A bridge normally has two sides, that much is taken for granted. Yet what do you call a bridge which crosses a river three-ways? The citizens of Midland in Michigan, US, were faced with this conundrum but solved it with aplomb. They took the words bridge and tri and combined them. The tridge was born.
Three way bridges are usually called tri-bridges and are not to be confused with y-bridges are just fork bridges wherein the traffic from one direction bifurcates in two directions. The tridge allows three way traffic. It is one of only twelve tri-bridges in the world, out of which merely four are for pedestrians.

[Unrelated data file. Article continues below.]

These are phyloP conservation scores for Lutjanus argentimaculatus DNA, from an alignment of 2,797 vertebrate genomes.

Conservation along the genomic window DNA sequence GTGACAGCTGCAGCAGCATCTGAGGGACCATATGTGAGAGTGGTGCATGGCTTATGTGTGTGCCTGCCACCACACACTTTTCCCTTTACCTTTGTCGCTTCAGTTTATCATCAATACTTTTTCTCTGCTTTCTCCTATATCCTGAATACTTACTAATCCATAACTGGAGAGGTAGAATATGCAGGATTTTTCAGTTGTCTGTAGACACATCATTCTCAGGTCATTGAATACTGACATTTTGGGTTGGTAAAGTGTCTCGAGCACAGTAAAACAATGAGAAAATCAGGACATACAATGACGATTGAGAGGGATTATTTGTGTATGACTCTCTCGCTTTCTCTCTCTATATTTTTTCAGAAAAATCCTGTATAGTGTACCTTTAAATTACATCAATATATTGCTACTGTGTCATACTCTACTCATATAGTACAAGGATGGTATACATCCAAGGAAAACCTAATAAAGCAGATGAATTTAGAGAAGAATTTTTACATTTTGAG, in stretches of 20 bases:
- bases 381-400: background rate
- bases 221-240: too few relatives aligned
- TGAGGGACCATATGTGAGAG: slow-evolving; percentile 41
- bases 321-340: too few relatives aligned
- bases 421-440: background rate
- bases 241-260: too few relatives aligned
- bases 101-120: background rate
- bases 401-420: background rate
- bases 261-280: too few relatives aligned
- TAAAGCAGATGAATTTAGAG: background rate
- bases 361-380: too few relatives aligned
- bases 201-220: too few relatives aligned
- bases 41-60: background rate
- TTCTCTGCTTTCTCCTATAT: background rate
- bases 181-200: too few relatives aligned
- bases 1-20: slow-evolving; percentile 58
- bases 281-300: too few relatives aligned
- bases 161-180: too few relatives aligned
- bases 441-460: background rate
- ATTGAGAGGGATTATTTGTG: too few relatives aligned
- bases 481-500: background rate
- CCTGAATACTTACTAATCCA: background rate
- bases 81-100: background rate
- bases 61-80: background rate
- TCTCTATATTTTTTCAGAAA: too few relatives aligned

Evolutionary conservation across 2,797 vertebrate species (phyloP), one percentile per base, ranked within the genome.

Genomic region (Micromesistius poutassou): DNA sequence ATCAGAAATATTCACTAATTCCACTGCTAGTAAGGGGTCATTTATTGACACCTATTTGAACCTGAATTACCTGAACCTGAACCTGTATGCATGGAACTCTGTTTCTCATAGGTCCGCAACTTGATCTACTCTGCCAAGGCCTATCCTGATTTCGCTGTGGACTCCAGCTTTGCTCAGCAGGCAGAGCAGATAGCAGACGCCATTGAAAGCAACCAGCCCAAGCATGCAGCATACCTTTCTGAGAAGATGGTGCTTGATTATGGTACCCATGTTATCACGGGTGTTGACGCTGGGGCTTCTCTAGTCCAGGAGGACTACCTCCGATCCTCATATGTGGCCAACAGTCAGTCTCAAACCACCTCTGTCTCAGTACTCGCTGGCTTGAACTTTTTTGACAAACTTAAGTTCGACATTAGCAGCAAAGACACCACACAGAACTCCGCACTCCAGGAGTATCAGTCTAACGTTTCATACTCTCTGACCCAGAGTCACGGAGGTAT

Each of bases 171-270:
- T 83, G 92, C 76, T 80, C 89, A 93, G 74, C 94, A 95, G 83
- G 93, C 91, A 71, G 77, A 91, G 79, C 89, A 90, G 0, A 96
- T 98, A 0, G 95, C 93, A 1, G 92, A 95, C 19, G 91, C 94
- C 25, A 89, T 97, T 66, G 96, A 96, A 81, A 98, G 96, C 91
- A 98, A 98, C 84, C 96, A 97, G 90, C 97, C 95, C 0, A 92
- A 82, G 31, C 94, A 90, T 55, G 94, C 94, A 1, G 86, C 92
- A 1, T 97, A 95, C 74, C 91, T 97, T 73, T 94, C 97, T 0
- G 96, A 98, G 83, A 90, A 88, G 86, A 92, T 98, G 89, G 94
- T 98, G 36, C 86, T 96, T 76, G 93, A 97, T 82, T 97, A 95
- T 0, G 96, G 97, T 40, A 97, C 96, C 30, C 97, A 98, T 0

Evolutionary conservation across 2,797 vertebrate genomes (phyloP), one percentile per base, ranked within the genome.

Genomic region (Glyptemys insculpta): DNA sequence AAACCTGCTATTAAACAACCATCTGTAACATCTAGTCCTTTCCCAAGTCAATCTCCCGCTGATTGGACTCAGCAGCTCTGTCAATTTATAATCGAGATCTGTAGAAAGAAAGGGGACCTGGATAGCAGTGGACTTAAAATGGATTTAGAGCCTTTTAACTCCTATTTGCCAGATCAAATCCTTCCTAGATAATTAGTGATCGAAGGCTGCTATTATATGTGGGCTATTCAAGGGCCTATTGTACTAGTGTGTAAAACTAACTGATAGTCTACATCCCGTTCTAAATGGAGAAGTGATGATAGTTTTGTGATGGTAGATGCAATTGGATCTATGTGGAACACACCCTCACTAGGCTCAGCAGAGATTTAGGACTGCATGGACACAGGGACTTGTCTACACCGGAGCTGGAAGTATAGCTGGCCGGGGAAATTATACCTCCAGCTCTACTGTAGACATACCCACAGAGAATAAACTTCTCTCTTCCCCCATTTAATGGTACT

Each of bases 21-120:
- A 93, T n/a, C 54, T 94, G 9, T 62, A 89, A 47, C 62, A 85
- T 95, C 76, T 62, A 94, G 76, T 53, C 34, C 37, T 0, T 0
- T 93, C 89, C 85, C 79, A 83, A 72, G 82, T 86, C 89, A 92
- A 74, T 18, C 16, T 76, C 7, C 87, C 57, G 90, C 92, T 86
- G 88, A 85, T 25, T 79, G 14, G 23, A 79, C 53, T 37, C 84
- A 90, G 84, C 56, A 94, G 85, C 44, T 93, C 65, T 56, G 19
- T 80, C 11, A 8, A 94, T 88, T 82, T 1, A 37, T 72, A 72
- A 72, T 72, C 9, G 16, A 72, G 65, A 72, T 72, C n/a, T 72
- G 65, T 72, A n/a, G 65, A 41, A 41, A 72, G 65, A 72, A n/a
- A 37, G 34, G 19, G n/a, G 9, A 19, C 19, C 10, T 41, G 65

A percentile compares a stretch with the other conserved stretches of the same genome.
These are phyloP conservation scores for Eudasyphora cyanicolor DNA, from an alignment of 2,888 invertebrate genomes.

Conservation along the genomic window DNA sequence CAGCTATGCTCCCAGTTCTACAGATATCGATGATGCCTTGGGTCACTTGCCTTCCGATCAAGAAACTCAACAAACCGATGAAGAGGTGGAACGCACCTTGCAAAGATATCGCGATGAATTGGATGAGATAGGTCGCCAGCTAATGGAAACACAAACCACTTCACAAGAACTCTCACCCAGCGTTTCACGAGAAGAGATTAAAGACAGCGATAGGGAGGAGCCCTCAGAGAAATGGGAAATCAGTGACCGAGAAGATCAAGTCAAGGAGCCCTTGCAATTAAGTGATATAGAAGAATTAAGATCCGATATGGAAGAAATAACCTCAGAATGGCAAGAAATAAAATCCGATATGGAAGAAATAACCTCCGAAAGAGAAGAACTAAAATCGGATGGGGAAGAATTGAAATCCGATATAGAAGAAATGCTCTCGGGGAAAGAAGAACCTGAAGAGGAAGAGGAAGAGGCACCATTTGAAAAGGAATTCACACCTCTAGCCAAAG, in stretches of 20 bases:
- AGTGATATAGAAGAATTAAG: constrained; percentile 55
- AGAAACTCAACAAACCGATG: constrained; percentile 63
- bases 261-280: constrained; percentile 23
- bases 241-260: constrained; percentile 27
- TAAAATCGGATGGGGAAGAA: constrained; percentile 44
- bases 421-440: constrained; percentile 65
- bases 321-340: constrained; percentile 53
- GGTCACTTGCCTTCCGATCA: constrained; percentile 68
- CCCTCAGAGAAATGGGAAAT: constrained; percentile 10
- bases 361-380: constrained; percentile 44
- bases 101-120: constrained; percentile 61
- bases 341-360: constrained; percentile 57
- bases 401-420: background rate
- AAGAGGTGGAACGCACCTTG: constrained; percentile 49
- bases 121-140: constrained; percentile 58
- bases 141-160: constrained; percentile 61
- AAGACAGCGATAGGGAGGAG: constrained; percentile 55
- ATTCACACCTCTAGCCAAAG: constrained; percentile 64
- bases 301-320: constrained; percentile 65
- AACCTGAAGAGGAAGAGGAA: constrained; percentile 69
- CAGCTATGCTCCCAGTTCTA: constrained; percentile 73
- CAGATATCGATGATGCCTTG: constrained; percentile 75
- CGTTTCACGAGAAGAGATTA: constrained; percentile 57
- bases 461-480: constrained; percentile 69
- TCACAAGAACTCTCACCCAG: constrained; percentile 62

No motor vehicles cross the bridge – it was built for people to cross on foot over the confluence of the Tittabawassee and the Chippewa rivers near the town of Midland. As bridges go it is pretty strange – a single pillar in the center supports three spokes. These spokes are each 180 feet in length.
The tridge marks the start of the Chippewa Nature Trail as well as the Pere Marquette Rail Trail. It is surrounded by the St Charles and Chippewassee parks and is quite a focal point for the leisure activities of Midland. As well as a regular farmers’ market the tridge hosts an annual Labor Day Walk.
Summer evenings attracts the town’s youth, being close to Midland’s downtown area – not to mention the teen allure of a pizza parlor and ice cream, shop as well as a coffee bar. Although ostensibly forgiven the bridge is a magnet for skateboarders who cannot resist its three spoked platforms.